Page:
Random Factoid #411

12 09 2010

Okay, Whiffer, I saw “The American.”  Happy now?  A review should be coming Monday or Tuesday.  I don’t intend to spoil my review with this factoid, but I found an article about the movie that inspired today’s post.  After audiences had little good to say about the movie upon release, The Los Angeles Times dared to ask if moviegoers had fallen victim to a misleading advertising campaign.  Here’s Patrick Goldstein:

I can’t say I was surprised by the moviegoer reaction, since the agonizingly slow-moving film was made by Anton Corbijn, the Dutch filmmaker who was best known for directing such upbeat fare as Metallica videos and “Control,” a dark portrait of Joy Division’s lead singer Ian Curtis, who committed suicide at age 23. Of course, the average moviegoer didn’t do an IMDB search before heading off to see “The American.” They were propelled into theaters by Clooney’s cool-guy image and the film’s slick TV spots, which sold the picture as a taut, “Michael Clayton”-style thriller.

Of course, there’s more action in the film’s trailer than in virtually the entire movie. But when you’re a Hollywood marketer, if you have a lemon, you make lemonade. Focus Features could have taken a more conventional approach, debuting the picture at a film festival and giving it a platform release, hoping that Clooney’s star power and a few good reviews (after all, the film did get a decent 61 score from Rotten Tomatoes) might scare up some business.

But Focus must have realized from its early screenings that “The American” had little crowd-pleasing appeal. It was an art-house movie all the way. So they cooked up a batch of TV spots that made the film look like a snazzy thriller, played them incessantly on programs with older-guy appeal (like baseball games, which is where I witnessed the advertising bombardment) and gave the film a wide release, figuring they’d get as many moviegoers as possible before word spread that, in terms of Clooney films, this one had a lot more in common with “The Good German” than “Ocean’s Eleven.”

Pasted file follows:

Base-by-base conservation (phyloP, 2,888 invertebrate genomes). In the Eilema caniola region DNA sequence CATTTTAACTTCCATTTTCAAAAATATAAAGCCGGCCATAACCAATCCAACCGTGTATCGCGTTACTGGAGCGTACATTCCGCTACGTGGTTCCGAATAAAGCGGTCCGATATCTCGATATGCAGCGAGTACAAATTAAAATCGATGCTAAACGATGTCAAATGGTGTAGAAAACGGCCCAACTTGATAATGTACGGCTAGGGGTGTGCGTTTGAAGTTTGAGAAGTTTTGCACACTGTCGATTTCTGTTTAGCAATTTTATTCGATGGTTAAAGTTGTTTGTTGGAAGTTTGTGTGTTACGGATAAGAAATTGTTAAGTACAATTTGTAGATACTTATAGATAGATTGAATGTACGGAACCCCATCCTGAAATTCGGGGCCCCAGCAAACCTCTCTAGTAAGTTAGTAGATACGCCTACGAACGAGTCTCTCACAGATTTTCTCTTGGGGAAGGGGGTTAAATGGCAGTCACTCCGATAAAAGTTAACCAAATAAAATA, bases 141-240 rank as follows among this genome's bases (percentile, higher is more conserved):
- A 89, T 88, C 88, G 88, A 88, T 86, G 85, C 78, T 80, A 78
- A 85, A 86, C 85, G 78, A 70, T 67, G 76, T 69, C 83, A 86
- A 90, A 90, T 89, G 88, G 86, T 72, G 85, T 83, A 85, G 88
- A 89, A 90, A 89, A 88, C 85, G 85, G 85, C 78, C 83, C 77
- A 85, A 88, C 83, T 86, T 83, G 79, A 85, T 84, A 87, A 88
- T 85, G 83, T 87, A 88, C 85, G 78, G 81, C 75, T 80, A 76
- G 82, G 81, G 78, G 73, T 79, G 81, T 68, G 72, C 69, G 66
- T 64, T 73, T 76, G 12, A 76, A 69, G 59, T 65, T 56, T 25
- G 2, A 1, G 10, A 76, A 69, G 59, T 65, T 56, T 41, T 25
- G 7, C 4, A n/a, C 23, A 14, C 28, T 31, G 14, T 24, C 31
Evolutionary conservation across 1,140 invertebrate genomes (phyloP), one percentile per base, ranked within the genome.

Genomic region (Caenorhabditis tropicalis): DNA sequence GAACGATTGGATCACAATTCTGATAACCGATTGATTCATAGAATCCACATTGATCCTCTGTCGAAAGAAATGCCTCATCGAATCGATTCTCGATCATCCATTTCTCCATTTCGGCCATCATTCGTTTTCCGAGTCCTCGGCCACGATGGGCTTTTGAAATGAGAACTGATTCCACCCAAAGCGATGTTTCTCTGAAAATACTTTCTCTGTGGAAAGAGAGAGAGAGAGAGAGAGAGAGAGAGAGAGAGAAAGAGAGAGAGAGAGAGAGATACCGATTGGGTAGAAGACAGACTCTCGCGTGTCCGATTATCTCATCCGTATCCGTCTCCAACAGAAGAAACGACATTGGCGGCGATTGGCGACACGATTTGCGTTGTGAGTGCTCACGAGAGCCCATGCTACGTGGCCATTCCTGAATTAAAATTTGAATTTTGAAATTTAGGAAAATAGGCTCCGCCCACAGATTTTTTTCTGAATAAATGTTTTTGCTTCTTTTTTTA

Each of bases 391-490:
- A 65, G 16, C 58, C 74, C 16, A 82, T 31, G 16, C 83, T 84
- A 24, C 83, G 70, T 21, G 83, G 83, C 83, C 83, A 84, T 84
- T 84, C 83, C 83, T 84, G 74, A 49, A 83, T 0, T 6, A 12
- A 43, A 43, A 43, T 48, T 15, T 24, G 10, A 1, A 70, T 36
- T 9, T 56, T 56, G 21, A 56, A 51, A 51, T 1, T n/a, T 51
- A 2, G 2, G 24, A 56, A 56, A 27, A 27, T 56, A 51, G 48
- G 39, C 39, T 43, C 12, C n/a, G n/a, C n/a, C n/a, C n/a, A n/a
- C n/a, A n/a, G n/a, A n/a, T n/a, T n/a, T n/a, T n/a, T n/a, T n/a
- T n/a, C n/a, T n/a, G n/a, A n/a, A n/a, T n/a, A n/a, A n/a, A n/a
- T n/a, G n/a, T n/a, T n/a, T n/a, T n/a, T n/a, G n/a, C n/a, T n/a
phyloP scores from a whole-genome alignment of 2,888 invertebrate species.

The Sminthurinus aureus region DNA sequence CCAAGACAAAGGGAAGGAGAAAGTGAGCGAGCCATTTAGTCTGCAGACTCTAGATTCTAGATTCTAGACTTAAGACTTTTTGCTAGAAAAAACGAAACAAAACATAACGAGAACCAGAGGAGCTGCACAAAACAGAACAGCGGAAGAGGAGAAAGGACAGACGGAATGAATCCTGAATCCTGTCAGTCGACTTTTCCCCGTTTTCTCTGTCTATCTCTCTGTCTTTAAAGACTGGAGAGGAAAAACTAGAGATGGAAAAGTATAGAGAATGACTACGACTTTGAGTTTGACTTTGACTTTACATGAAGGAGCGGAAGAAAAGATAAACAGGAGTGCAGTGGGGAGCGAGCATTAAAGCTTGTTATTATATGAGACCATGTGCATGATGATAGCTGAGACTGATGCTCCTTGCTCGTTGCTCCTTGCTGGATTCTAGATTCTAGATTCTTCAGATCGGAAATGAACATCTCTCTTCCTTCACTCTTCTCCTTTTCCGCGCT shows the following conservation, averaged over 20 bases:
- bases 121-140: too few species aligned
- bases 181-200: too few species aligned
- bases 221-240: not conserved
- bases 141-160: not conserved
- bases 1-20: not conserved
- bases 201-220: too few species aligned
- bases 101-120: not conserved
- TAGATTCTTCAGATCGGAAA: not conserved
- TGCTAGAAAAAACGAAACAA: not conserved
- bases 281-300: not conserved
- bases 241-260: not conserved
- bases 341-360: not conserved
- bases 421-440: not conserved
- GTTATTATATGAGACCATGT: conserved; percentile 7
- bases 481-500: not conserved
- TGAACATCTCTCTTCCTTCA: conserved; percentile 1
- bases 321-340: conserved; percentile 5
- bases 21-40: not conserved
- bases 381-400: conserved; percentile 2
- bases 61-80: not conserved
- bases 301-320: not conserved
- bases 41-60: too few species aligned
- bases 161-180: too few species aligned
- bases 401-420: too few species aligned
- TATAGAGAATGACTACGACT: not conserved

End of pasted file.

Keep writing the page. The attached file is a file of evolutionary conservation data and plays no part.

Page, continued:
Here’s why I saw the movie: it was a prestige product from George Clooney and an acclaimed art-house filmmaker that I knew little about.  I figured if Clooney chose to be in his movie, there had to be something there.  (Find out tomorrow/Tuesday if there actually was.)

But most Americans probably just looked at the poster/trailer, saw George Clooney and a gun, and assumed that it would be another one of his Hollywood high-octane thrillers.  It’s really not, and many people probably found themselves wondering why they got an art-house movie instead of a thriller.

As a blogger and overall film obsessed person, I’ve never really fallen prey to misleading advertising, largely because I do the research.  I follow a lot of movies from pre-production to release, which lends me a degree of familiarity with the general mood of every movie.  But I can imagine that less well-read people probably find themselves the victims of false marketing.

Is anyone else immune?



6 responses

12 09 2010

Thanks to Empire and The Playlist, I hear about movies months before release. I miss going into a movie blind, though.

12 09 2010

As I speak there is a trailer promoting “The Shining” as a romantic comedy.

12 09 2010

Wait … not fan-made?

12 09 2010

Very beautifully fan made.

12 09 2010

Oh, I thought there was a Kubrick-approved trailer that made it look like a romantic comedy. Then I would have been concerned.

Well, then while we are on the topic of fake trailers, let me submit this for one of the best ever:

15 09 2010

I wasn’t fooled. I reviewed the trailer on my site and it was pretty clear to me that there was very little story and it was an arthouse picture. I’m surprised they opened it on so many screens.

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